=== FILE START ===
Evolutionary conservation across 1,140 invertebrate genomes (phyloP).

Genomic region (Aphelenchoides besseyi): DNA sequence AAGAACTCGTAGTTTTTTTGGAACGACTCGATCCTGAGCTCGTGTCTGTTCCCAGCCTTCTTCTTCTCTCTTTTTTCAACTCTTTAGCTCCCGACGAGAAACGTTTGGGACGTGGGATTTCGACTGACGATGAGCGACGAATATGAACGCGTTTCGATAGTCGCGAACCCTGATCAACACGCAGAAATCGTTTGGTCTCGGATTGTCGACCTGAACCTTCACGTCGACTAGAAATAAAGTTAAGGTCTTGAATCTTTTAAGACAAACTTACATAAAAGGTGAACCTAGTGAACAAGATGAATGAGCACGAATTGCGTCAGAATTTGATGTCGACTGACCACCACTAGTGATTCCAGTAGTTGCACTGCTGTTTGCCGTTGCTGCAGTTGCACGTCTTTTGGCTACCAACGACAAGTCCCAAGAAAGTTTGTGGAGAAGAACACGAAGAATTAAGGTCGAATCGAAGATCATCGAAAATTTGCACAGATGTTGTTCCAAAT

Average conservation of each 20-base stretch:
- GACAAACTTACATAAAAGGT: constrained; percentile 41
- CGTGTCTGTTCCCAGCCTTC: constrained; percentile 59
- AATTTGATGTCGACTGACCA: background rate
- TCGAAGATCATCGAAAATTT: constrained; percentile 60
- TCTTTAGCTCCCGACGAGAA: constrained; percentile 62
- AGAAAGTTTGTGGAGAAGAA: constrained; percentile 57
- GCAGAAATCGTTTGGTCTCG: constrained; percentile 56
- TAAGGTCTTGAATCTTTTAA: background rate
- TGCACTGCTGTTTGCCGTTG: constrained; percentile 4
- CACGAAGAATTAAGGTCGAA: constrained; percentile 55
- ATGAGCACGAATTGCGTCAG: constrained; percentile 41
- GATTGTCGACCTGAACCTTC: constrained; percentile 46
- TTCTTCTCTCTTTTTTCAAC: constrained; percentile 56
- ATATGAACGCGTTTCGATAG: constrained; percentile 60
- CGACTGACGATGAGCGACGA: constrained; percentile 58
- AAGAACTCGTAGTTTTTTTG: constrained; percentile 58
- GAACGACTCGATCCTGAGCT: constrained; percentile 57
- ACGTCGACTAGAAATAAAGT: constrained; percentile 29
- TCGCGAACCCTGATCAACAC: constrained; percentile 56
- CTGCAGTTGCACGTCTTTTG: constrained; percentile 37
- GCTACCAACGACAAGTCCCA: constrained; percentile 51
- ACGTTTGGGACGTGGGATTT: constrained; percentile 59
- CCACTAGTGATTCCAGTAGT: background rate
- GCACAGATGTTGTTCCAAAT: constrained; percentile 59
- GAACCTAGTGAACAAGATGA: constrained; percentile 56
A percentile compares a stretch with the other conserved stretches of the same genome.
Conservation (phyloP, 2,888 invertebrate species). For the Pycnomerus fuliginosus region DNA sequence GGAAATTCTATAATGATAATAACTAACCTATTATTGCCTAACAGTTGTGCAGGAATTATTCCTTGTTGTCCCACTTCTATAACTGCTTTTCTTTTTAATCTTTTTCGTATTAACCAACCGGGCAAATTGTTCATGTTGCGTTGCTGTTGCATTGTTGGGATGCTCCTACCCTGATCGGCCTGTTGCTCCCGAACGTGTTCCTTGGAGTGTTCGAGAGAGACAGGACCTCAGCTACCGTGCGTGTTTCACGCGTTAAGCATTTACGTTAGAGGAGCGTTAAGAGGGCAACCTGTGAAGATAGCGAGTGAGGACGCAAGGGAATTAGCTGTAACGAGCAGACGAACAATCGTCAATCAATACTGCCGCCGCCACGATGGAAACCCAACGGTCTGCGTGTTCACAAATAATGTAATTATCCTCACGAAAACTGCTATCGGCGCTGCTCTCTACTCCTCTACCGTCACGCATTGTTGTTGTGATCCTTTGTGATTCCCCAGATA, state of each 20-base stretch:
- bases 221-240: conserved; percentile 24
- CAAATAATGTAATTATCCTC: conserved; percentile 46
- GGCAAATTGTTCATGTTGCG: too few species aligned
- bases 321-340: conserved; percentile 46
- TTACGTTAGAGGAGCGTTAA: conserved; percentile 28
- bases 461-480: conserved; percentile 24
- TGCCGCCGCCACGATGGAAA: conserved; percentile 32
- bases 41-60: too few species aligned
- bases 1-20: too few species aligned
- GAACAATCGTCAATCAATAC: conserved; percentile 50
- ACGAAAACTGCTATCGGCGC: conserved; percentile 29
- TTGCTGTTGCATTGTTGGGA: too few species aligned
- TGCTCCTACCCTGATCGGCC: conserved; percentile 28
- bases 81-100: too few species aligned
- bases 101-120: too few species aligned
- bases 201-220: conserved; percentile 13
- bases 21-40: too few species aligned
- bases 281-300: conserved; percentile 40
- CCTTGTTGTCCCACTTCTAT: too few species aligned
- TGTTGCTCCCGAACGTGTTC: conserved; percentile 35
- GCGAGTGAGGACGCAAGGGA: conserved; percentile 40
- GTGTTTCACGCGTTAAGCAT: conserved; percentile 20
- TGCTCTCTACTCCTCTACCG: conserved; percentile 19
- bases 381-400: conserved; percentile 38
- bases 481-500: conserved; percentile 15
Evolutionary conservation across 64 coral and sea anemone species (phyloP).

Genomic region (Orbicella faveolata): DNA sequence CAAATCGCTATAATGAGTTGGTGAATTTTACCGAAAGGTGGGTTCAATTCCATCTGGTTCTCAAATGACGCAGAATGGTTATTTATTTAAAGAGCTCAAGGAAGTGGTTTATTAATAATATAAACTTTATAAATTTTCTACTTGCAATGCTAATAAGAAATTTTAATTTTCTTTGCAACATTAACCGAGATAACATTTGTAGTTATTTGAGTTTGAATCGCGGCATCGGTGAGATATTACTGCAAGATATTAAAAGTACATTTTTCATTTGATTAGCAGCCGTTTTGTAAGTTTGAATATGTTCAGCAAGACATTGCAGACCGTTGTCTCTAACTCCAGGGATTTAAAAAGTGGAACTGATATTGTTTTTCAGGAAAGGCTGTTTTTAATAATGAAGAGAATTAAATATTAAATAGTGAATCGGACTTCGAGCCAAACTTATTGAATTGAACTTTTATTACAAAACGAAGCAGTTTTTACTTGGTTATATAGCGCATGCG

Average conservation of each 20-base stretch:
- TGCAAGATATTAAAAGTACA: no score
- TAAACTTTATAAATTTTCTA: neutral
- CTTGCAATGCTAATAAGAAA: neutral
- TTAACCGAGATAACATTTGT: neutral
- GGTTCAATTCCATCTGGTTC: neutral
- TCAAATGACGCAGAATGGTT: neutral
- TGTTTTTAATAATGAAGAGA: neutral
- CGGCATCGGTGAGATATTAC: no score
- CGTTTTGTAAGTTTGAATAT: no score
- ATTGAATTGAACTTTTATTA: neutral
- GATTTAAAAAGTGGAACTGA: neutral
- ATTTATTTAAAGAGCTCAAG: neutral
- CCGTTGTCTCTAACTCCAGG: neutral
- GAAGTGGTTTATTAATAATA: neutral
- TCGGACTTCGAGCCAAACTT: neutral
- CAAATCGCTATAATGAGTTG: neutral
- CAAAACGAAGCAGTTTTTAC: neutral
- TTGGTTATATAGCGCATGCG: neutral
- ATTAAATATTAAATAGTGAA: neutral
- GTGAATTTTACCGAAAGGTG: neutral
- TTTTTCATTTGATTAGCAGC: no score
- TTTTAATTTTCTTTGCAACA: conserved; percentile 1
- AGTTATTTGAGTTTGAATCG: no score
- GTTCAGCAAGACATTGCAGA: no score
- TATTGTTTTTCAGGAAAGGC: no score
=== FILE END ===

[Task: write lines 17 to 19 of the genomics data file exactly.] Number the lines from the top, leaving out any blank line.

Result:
- ATATGAACGCGTTTCGATAG: constrained; percentile 60
- CGACTGACGATGAGCGACGA: constrained; percentile 58
- AAGAACTCGTAGTTTTTTTG: constrained; percentile 58